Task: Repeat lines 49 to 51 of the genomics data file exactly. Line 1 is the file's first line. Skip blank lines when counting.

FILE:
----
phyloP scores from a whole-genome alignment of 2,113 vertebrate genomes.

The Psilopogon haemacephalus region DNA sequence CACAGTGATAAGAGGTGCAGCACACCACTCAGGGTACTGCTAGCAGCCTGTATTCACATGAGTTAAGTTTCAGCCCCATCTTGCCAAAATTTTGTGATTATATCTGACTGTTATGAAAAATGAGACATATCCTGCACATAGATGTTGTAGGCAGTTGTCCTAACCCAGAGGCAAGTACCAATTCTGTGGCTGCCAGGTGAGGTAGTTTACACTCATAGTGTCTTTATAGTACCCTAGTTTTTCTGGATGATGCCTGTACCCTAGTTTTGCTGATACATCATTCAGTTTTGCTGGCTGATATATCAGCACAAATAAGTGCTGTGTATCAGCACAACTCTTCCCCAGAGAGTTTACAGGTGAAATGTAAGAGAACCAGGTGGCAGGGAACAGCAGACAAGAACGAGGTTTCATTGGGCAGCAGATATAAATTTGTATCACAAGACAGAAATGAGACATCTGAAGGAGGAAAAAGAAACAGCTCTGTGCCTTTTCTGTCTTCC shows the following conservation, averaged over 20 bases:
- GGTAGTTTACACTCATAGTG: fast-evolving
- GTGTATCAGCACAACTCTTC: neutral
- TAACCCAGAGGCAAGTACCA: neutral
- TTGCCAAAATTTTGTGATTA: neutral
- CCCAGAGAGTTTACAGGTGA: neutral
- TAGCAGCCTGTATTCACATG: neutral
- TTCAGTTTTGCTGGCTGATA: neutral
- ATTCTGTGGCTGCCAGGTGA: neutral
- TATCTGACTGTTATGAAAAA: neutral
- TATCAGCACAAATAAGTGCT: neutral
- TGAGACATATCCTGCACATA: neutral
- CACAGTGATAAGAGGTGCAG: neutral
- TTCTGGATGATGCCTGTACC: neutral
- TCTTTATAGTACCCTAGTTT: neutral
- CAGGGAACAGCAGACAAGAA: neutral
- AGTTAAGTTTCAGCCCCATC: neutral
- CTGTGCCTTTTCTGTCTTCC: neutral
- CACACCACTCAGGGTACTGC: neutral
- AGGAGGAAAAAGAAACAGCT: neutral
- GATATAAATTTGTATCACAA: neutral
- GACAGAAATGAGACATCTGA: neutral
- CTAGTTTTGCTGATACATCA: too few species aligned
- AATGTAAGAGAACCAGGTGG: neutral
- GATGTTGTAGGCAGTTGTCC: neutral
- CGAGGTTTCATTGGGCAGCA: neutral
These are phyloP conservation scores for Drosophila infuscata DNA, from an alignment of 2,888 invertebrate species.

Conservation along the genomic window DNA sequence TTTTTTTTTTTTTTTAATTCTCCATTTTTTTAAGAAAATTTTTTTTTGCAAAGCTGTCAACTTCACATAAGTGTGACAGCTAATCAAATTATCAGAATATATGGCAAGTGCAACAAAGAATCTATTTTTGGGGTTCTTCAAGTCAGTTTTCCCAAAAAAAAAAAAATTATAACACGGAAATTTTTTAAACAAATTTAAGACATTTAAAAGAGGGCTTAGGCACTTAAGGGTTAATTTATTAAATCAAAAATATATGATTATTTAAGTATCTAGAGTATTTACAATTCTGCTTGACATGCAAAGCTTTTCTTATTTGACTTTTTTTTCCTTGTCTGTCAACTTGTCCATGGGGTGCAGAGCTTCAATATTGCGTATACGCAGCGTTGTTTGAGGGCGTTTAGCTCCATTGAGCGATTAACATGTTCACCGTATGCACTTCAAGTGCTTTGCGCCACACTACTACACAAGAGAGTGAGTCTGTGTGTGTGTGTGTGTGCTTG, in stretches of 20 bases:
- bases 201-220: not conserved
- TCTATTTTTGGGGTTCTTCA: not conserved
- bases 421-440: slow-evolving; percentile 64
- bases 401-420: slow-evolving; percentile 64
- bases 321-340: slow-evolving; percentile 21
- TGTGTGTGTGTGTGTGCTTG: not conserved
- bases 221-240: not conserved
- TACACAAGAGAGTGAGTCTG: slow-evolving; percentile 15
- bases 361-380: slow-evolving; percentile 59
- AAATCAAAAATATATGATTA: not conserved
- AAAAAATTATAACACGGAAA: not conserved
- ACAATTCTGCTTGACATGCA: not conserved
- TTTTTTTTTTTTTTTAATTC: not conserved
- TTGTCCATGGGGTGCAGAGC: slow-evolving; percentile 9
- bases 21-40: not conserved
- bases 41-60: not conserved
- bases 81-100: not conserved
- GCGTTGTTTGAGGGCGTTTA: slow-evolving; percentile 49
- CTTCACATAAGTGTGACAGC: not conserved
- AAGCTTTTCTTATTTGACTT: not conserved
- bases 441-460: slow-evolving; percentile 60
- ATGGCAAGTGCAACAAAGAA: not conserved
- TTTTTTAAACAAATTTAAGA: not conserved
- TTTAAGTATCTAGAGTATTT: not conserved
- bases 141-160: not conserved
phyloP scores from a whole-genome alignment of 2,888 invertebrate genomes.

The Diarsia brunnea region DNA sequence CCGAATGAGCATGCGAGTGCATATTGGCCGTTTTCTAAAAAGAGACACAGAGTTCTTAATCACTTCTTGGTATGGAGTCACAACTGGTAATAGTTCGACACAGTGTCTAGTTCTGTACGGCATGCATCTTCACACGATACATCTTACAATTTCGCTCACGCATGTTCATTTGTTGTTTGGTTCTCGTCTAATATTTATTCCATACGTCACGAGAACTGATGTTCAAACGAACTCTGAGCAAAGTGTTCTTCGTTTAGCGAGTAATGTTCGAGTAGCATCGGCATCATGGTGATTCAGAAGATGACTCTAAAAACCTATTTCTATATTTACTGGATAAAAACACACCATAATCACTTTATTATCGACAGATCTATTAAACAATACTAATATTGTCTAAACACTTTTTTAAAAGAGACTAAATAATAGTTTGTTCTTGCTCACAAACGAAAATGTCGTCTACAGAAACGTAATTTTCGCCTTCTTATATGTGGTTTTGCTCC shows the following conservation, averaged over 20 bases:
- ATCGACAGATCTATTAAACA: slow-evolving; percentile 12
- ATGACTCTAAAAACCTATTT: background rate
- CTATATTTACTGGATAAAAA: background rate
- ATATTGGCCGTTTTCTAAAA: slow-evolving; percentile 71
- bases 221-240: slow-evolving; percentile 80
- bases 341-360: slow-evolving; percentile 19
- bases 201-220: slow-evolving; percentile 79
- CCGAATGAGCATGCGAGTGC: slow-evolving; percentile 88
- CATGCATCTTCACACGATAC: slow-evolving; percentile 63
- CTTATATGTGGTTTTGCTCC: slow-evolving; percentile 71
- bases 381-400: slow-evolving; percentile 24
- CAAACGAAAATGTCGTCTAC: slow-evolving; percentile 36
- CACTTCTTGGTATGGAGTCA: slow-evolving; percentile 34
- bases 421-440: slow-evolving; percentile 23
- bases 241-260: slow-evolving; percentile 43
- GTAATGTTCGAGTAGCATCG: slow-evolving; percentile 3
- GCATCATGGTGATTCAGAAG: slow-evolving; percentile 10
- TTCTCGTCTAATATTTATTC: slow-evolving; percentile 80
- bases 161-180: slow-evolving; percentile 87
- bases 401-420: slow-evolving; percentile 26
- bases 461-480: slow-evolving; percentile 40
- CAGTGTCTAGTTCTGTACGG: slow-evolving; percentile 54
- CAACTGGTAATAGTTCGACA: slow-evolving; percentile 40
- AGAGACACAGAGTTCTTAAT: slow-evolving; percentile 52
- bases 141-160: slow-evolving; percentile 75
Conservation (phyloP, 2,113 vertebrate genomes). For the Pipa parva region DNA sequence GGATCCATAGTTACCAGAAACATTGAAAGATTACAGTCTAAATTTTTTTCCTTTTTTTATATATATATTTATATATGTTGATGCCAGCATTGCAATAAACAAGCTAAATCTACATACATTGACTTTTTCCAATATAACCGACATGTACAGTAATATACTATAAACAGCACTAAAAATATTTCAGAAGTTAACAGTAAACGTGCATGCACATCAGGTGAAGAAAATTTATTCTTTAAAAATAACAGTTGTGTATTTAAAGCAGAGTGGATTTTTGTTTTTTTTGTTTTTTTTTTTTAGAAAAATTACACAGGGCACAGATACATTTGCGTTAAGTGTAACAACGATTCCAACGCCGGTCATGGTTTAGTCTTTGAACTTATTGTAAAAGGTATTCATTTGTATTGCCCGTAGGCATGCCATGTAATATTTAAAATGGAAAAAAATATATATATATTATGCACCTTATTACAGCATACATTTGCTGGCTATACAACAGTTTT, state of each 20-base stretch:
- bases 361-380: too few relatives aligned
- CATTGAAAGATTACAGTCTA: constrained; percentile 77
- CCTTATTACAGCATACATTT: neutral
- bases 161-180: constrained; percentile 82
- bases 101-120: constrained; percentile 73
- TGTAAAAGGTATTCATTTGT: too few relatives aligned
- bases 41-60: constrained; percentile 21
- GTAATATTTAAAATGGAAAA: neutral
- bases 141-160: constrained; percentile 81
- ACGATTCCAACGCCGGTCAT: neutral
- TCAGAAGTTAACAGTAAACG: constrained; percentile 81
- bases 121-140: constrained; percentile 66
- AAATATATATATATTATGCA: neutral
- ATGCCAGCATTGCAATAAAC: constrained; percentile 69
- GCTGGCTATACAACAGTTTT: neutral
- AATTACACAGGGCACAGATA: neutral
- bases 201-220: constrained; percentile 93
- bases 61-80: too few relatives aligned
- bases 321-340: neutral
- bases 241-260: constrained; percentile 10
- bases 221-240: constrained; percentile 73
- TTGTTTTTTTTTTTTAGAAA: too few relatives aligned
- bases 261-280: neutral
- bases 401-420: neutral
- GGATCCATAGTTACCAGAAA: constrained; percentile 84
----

- AAGCTTTTCTTATTTGACTT: not conserved
- bases 441-460: slow-evolving; percentile 60
- ATGGCAAGTGCAACAAAGAA: not conserved